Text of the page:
Student develops penis simulator which has become a key training aid for surgeons

Here’s a difficult one. If you’re a surgeon who’s called upon to perform surgery on a penis, where and on whom do you get your training?

The answer is you don’t. The ­somewhat unpleasant truth is you practise on cadavers. But now a King’s College London student, Zixi Wang, has led a study to develop a penis simulator for ­inflatable penile prosthesis surgery training. The simulator has a realistic anatomical structure and serves as an ethical alternative to cadaveric training.

By providing a lifelike training environment, it enhances the skills of surgeons in preparation for doing surgery on actual patients. To make it suitable for general use it’s been developed with affordability and accessibility in mind.

The simulator has been successfully trialled at the King’s College Hospital with promising results. Mr Wang said: “The simulator reduces the learning curve, improves surgical proficiency and instils ­confidence in surgeons, leading to more successful outcomes in penile implant surgeries.”

Ensuring a high level of accuracy and authenticity, the development process used pre-operative imaging scans obtained from a patient. The simulator was then constructed using advanced techniques such as 3D printing and silicone moulding.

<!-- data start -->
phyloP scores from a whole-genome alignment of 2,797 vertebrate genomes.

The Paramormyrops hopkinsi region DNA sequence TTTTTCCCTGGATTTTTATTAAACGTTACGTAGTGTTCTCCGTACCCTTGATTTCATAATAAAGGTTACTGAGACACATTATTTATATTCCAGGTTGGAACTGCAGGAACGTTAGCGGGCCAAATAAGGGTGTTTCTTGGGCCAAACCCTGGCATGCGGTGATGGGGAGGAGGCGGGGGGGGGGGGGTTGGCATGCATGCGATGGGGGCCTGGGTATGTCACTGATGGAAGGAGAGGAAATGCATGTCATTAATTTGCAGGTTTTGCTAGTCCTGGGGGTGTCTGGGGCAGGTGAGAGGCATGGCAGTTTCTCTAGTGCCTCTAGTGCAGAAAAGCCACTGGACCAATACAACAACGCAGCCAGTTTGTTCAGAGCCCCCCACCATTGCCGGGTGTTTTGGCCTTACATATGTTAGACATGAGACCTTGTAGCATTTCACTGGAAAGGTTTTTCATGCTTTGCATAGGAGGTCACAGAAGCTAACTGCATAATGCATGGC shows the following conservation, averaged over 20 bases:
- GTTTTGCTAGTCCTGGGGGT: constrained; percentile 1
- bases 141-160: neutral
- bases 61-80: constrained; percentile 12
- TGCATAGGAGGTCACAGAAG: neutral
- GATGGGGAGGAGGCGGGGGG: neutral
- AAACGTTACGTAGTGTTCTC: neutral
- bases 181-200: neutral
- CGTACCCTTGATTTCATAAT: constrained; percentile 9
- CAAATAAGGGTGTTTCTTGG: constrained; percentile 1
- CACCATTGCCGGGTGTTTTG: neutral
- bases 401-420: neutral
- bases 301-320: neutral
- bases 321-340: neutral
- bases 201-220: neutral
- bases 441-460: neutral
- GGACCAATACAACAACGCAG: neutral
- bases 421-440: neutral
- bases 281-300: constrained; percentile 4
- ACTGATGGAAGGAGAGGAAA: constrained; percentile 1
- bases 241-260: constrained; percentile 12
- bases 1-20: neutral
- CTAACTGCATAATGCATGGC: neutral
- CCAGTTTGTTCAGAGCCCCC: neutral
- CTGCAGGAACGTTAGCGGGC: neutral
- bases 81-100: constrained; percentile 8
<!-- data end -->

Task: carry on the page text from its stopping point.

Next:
Antonia Pontiki, of King’s School of Biomedical Engineering & Imaging Sciences, who worked on the project, said: “This is a great example of how our team is developing ­technologies which can change the education and training of the new generation of surgeons.”

Collaboration and consultation were a key part of the project. Mr Wang worked with a leading manufacturer, Boston Scientific, in developing the simulator. He said: “I have had the privilege of working closely with leading ­prosthesis companies and esteemed urologists. Their expertise and insights have played a crucial role in refining the design and functionality of the simulator, ensuring its alignment with the requirements of real-world surgical procedures.”

Russell Etherington, senior manager medical affairs and medical education, urology EMEA at Boston Scientific, commented that there had been a lack of suitable 3D simulators for training surgeons in the procedure of penile prosthesis implantation. The work done in this study in closing this gap will hopefully shorten learning curves, improve surgical ­techniques and lead to better patient outcomes.

Goals we all believe in.